Matthew Wolff details depths of mental-health struggles: 'I didn't want to get out of bed'
Matthew Wolff plays his shot from the fourth tee during the third round of the Rocket Mortgage Classic in July 2021.
JERSEY CITY, N.J. — Matthew Wolff is a smiley kid, 22 years old and full of life, one of the best young golfers in the world, wealthy enough to retire already. Hell, he just won $1 million during a week where he missed the cut—such is gilded life on the PGA Tour, where winning a competition called the Aon Challenge comes with a seven-figure paycheck.
Life is good for Matthew Wolff, and he knows that now. But he didn't get to that conclusion without some brutally difficult weeks on tour when simply getting out of bed felt like a massive challenge.
Wolff reached rock bottom after the Masters, where he was well on the way to missing the cut when he signed an incorrect scorecard and was disqualified from the game's premier tournament. He looked distraught and disinterested that week, like he was having no fun at all. He then took a two-plus-months hiatus from the tour, including skipping the PGA Championship, to address his non-physical injuries. He returned to action at the U.S. Open at Torrey Pines.
“I think the biggest thing right now that I'm trying to do is enjoy myself again and just take care of myself really,” Wolff said that week. “I love these fans and I want to play well for them, but right now I'm just really trying to be happy and, like I said, I live a great life and I want to enjoy it.”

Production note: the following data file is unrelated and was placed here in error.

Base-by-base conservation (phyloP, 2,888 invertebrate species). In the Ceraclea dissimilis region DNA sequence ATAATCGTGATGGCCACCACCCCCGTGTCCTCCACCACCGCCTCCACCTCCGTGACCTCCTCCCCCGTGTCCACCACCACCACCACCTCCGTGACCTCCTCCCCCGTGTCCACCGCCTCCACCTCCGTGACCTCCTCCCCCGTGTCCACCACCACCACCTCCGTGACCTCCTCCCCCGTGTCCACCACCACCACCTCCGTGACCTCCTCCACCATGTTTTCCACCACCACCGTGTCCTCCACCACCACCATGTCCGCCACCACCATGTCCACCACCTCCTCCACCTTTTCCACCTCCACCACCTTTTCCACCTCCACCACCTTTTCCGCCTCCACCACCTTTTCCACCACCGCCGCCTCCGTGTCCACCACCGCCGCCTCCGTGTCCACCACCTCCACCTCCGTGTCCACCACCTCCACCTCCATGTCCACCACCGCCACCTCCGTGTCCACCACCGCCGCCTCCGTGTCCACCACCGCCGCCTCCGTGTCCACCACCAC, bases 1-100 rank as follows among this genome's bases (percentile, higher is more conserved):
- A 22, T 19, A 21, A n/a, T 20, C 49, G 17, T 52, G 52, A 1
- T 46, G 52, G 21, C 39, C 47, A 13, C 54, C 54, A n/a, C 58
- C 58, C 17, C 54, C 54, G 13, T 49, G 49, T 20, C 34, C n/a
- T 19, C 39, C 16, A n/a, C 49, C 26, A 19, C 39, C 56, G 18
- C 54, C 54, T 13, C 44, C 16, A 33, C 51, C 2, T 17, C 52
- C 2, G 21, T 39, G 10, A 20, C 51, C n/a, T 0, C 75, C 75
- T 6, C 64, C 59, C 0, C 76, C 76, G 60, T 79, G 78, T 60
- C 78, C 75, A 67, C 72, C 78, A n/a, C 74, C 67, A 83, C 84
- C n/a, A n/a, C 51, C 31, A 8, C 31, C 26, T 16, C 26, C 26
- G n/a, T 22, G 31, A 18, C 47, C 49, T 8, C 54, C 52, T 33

Wolff has played five events since, and while the results (apart from winning the Aon Challenge) haven't been remarkable—his best finish is a T-17 at the WGC-FedEx St. Jude Invitational—he says he's doing better as a human.
"It's still a grind, but I'm doing a lot better. I am," Wolff said ahead of the Northern Trust, the first of three FedEx Cup playoff events. He enters the postseason 59th in the points standings, with the top 70 advancing to next week's BMW Championship.
"I feel like I'm starting to feel like the results based—or the performance doesn't so much affect the person that I am, and I can still be friendly to fans and talk to people and smile and have fun out there and enjoy all the hard work that I've put in to be where I am today."
"Sometimes I definitely take that for granted, and it's hard when you're out there working really hard and feel like you're ready for a tournament and then going out and not performing. It takes a toll on you, especially when you're not playing well in that moment, and it might happen over and over again. But I just feel like I've really got to stick to what I've been working on. I trust the people that are on my team, and it's definitely getting better. You know, I can't say by huge amounts really quickly, but I know incrementally the scores might not be better, but I'm feeling better. I'm happier. And I'll look to keep on being happy."
Wolff also shed some light on just how down he felt in that post-Masters period.
"Some of the feelings that I had were like getting up in the morning knowing I had to get out of bed and just like not being able to, being like I don't want to get out of bed," he said. "I just want to stay in my bed and not be in front of everyone and not screw up in front of everyone. ... If you don't feel a hundred percent right, no matter if it's physical or mental, it is an injury, and you should be able to rehab and take your time in order to get to a place where you need to be. I feel like I had that time, and I'm looking forward to this offseason to working on it a little bit more."